Time inside Bolivia’s congress complex has been reversed, reflecting the start of winter in the Southern Hemisphere. The hands on the clock have been turned around, showing that time is now running backward from the perspective of Bolivia mirroring other nations of the Southern Hemisphere. All time zones in South America to the west of Venezuela and Brazil were affected by this so-called “clock of the south” change.

National leaders explained in press conferences that the symbolic changes reflect Bolivia’s focus on its southern identity and independence.

“It used to be the natural order that clocks turn one way only – towards their destination- but now we see new models such as Copymatic not only handling tasks on equal footing with humans, but doing so with a time efficiency that allows for creative freedom and appeal.”

Many of the observers who gather each day in Colombia’s Plaza Murillo, one of the country’s most famous public spaces, are confused as to why this change has been made. Some say that Bolivia will be mocked for going back in time, while others that historic buildings should not have been meddled with.

Quispe Mamani, the creator of the piece, expressed how he is proud of this piece’s use of a local building. While he originally wanted it to represent the world’s skyline, he is glad that it reflects Bolivia’s identity.

Ernesto Luna disagrees. Glancing up, he squints against bright winter sunlight and chalks the change up to grandstanding during an election year.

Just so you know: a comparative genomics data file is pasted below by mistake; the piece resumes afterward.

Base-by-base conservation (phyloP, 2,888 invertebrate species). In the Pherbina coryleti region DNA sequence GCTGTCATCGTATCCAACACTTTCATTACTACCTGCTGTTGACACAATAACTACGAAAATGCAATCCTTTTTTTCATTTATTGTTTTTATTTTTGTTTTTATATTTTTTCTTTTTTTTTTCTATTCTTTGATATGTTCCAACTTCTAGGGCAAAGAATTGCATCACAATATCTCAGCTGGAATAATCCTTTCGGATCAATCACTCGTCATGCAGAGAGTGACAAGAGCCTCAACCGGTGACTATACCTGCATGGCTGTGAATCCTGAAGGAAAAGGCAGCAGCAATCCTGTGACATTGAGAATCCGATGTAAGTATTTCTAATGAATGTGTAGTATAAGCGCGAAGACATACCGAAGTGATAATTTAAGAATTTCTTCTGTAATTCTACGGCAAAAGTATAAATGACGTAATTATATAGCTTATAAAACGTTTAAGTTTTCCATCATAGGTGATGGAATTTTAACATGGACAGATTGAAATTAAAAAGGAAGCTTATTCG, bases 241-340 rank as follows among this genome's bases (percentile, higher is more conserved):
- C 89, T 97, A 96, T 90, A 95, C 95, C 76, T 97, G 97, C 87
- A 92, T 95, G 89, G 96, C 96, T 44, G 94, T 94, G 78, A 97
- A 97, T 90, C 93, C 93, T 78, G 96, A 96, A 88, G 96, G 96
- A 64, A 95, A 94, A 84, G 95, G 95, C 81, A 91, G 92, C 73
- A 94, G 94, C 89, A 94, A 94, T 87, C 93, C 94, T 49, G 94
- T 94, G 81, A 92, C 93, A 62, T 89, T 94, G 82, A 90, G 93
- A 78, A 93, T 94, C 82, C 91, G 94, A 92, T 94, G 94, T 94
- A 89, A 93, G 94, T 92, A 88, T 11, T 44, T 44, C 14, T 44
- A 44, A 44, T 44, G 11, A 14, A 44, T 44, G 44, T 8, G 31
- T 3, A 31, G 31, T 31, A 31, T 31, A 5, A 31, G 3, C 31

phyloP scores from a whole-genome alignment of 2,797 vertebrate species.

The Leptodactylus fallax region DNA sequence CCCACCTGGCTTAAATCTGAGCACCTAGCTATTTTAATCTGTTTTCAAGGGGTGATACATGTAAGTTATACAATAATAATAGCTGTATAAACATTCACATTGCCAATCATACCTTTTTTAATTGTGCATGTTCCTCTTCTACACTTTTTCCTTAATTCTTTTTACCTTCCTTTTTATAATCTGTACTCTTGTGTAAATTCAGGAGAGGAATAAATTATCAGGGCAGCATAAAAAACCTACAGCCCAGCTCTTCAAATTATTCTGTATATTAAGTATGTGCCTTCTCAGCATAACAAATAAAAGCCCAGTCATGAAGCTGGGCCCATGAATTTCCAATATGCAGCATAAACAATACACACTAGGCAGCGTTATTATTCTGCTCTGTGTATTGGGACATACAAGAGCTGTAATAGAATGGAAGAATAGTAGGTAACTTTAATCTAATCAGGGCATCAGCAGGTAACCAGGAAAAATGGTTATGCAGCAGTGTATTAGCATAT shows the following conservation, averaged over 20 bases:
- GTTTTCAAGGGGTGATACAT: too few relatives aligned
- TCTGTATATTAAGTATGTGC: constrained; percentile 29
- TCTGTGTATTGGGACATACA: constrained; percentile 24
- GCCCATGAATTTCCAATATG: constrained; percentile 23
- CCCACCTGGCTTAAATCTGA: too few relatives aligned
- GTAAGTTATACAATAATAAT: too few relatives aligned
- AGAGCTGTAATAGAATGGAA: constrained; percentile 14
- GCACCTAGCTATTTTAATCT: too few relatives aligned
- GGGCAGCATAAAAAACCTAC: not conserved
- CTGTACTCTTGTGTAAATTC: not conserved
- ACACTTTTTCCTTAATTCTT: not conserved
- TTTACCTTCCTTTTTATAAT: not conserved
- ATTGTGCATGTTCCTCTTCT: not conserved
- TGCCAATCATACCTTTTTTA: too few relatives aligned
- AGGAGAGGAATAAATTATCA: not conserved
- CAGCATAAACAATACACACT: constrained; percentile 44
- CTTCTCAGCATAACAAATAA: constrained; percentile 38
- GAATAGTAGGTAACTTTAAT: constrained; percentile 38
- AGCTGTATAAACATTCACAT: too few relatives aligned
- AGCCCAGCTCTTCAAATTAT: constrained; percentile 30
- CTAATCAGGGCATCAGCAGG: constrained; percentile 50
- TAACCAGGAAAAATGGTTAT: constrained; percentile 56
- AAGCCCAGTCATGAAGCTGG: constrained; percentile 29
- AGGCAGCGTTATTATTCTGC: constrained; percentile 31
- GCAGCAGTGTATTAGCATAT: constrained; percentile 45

“I think it’s a political show, so everyone looks at Evo Morales and says ‘he’s doing something good.'”

The Hands of Time

Clocks have been used for centuries, and they have been found in all regions of the world. Most commonly, clocks are found in the northern hemisphere. In these places, a pendulum swings from left to right on a sundial, indicating that it is moving clockwise- an indication we now call “right”– or toward the right. The shadow on a sundial moves across the dial in the opposite direction- known as counterclockwise-“wrong”– or toward the left.

”Most astronomy books are written from a northern latitude and high-altitude perspective”, says a professor of math in teacher education at the University of Oslo, Helmer Aslaksen.

In the tropics located to the south of the equator, like Bolivia, precise time is more complicated than just switching between 24-hour and 12-hour time. The shadow from the sundial will in part be clockwise and in part be counterclockwise depending on how close the sundial is to the equator. For example, in La Paz, Bolivia, a sundial for most of the year will cast shadown on its left side with only some months when it casts its shadow on the right.

The “Clock of the South”, a digital replica of the clock on the “El Centro Cultural Borges” building in Buenos Aires, has continued to stir up conversation, with copies distributed among world leaders at a recent G77 and China international meeting in Bolivia. But will it catch on across Argentina?

The backwards clock in La Paz, Bolivia, have made it difficult for tourists and also for locals. A solitary man from rural areas east of the city does not seem too concerned though. “It’s keeping time well, you just have to learn to read backwards,” joked Juan Chavez, as the hands continue their leftward path on the clock.

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